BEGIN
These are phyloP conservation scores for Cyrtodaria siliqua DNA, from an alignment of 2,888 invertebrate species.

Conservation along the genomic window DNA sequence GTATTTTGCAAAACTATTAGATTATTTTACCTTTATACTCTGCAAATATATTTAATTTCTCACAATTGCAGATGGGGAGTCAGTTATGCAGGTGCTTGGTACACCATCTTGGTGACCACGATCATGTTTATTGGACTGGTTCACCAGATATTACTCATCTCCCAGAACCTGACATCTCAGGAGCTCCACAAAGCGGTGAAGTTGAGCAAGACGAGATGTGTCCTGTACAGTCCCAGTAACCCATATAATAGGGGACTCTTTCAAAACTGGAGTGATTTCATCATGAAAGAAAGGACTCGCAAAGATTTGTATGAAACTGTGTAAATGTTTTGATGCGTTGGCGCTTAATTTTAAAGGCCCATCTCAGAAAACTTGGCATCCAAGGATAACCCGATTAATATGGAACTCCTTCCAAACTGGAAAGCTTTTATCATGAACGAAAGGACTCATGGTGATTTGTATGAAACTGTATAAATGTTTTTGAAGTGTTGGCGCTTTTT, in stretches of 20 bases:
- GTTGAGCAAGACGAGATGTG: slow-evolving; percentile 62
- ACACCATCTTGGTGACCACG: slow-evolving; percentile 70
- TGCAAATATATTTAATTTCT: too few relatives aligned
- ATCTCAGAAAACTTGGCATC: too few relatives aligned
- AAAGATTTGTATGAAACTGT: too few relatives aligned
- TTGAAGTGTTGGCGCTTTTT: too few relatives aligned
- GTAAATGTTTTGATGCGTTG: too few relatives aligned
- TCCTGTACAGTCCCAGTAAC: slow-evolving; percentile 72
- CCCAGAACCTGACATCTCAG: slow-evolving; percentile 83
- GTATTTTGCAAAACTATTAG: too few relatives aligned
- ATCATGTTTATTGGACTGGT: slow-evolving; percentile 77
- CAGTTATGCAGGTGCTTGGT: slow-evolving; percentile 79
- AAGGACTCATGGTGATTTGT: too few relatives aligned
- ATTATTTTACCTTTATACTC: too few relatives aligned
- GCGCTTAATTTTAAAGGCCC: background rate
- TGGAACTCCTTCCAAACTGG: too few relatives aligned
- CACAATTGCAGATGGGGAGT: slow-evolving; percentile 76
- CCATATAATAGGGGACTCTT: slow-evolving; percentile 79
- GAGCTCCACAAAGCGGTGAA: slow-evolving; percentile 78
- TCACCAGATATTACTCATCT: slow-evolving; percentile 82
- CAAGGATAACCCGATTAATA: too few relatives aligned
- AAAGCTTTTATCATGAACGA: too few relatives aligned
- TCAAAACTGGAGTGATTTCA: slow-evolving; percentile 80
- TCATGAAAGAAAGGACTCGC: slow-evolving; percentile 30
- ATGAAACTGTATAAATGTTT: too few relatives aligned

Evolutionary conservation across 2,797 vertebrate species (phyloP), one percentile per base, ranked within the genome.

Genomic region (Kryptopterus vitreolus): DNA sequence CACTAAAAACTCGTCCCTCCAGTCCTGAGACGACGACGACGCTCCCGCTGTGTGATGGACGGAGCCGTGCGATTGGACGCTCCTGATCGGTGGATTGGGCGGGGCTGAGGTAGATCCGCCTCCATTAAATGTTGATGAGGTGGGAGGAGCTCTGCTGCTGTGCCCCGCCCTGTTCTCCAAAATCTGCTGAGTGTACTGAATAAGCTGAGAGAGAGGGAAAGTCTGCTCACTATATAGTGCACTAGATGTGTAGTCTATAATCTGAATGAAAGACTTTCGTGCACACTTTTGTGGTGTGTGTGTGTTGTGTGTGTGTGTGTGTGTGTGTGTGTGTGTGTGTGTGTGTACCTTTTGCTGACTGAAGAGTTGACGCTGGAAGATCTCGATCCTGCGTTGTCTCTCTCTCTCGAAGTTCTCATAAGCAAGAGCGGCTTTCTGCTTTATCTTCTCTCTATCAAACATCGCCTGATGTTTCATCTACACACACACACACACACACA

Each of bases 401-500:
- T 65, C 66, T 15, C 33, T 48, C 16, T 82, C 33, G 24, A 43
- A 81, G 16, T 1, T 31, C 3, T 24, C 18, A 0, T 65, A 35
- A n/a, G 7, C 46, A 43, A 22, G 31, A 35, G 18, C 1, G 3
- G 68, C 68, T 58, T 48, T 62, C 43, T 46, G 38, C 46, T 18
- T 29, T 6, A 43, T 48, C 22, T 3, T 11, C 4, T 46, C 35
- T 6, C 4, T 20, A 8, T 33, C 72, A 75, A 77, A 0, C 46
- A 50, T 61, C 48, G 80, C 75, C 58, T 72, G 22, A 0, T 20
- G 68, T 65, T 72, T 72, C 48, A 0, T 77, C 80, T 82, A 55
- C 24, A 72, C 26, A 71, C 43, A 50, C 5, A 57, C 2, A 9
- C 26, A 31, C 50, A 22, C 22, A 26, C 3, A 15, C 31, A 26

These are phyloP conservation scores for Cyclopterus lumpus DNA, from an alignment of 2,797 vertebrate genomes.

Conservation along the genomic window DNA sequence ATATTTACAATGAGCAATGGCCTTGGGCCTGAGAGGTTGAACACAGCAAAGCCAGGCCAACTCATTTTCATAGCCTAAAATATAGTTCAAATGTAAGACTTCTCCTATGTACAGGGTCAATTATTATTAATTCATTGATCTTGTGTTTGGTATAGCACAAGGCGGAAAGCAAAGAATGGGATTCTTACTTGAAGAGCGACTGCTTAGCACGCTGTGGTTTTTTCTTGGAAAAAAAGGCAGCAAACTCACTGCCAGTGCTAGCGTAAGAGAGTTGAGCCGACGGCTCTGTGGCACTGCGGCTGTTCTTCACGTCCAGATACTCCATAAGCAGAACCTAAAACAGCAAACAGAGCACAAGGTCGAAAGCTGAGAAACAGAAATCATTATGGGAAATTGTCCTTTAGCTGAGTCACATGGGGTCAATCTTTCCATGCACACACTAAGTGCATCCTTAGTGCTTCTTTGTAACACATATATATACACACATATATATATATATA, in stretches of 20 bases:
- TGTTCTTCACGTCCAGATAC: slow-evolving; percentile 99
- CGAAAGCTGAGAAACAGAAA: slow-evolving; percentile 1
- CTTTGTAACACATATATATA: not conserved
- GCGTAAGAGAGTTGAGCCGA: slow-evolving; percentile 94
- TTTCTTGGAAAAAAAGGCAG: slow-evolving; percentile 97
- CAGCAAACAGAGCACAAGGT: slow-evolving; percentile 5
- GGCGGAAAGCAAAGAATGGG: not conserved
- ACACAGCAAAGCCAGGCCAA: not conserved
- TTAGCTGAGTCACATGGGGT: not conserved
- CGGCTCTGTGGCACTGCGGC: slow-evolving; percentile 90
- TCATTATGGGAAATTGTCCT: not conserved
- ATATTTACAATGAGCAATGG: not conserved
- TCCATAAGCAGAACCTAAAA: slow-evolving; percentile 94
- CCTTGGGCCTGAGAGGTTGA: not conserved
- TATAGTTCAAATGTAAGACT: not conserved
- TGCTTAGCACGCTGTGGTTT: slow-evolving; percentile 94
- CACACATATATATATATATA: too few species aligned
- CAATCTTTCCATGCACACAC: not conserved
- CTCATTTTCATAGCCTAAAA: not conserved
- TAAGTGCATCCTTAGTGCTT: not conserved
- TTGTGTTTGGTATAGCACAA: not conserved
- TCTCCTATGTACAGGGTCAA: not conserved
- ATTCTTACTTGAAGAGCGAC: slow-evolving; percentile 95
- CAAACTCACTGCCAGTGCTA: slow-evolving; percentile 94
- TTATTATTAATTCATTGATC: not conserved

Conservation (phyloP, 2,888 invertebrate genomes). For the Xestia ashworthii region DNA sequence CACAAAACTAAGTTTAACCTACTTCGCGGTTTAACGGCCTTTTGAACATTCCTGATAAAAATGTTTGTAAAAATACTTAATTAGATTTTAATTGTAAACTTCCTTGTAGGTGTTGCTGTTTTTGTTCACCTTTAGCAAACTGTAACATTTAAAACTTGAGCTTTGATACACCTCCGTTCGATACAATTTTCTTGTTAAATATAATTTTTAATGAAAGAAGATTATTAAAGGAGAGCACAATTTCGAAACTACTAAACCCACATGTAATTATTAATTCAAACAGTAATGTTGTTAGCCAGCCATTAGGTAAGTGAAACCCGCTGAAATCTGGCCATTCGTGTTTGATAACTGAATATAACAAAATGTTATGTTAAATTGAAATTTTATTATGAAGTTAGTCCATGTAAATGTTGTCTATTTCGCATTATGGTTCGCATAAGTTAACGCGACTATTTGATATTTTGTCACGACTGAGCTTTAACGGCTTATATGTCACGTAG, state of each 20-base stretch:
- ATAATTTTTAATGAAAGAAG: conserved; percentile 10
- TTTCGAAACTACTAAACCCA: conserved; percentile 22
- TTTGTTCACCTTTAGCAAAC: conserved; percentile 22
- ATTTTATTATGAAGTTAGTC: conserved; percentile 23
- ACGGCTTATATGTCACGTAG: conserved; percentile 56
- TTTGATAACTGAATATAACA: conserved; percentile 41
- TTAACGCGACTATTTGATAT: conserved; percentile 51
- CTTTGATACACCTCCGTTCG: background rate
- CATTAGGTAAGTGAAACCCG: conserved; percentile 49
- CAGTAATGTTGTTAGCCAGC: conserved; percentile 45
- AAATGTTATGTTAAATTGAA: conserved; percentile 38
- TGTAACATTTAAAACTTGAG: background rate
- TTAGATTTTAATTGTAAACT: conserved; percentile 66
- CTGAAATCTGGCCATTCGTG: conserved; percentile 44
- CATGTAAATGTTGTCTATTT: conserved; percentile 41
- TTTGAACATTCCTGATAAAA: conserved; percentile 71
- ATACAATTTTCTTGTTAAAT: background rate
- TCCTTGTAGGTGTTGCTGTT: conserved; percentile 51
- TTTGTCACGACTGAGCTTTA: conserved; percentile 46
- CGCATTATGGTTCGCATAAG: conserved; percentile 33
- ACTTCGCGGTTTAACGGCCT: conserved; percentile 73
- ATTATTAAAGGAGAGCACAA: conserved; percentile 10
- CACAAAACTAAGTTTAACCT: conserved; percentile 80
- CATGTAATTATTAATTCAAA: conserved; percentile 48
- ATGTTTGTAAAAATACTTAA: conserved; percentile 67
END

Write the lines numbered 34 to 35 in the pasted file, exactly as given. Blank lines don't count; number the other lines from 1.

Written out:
- G 68, C 68, T 58, T 48, T 62, C 43, T 46, G 38, C 46, T 18
- T 29, T 6, A 43, T 48, C 22, T 3, T 11, C 4, T 46, C 35